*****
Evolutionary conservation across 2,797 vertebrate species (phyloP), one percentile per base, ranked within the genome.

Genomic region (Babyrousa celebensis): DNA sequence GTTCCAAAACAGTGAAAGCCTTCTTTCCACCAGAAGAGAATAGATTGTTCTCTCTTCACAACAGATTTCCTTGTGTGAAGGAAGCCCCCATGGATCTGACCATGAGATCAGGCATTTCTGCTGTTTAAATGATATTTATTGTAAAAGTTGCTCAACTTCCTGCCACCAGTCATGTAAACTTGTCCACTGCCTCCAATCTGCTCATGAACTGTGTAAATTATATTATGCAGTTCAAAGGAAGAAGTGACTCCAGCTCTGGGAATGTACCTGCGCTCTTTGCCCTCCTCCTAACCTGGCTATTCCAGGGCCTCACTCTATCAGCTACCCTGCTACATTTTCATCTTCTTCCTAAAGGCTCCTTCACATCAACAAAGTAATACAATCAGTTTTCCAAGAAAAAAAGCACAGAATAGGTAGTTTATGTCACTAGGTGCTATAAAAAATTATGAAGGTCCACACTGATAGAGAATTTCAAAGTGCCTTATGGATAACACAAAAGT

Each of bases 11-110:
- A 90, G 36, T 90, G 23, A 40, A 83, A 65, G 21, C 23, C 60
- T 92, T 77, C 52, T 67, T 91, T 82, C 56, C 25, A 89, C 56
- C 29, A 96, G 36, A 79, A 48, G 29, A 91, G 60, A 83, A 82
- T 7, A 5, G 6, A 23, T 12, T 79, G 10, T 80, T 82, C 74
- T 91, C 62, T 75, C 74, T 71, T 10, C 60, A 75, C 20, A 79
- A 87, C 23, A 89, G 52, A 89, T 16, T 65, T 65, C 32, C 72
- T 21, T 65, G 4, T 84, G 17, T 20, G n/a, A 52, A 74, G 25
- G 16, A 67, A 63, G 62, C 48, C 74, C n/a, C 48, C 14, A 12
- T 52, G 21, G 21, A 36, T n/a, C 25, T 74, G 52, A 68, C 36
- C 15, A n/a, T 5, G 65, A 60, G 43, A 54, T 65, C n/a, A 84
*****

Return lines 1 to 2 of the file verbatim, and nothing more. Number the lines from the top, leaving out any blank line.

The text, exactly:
Evolutionary conservation across 2,797 vertebrate species (phyloP), one percentile per base, ranked within the genome.

Genomic region (Babyrousa celebensis): DNA sequence GTTCCAAAACAGTGAAAGCCTTCTTTCCACCAGAAGAGAATAGATTGTTCTCTCTTCACAACAGATTTCCTTGTGTGAAGGAAGCCCCCATGGATCTGACCATGAGATCAGGCATTTCTGCTGTTTAAATGATATTTATTGTAAAAGTTGCTCAACTTCCTGCCACCAGTCATGTAAACTTGTCCACTGCCTCCAATCTGCTCATGAACTGTGTAAATTATATTATGCAGTTCAAAGGAAGAAGTGACTCCAGCTCTGGGAATGTACCTGCGCTCTTTGCCCTCCTCCTAACCTGGCTATTCCAGGGCCTCACTCTATCAGCTACCCTGCTACATTTTCATCTTCTTCCTAAAGGCTCCTTCACATCAACAAAGTAATACAATCAGTTTTCCAAGAAAAAAAGCACAGAATAGGTAGTTTATGTCACTAGGTGCTATAAAAAATTATGAAGGTCCACACTGATAGAGAATTTCAAAGTGCCTTATGGATAACACAAAAGT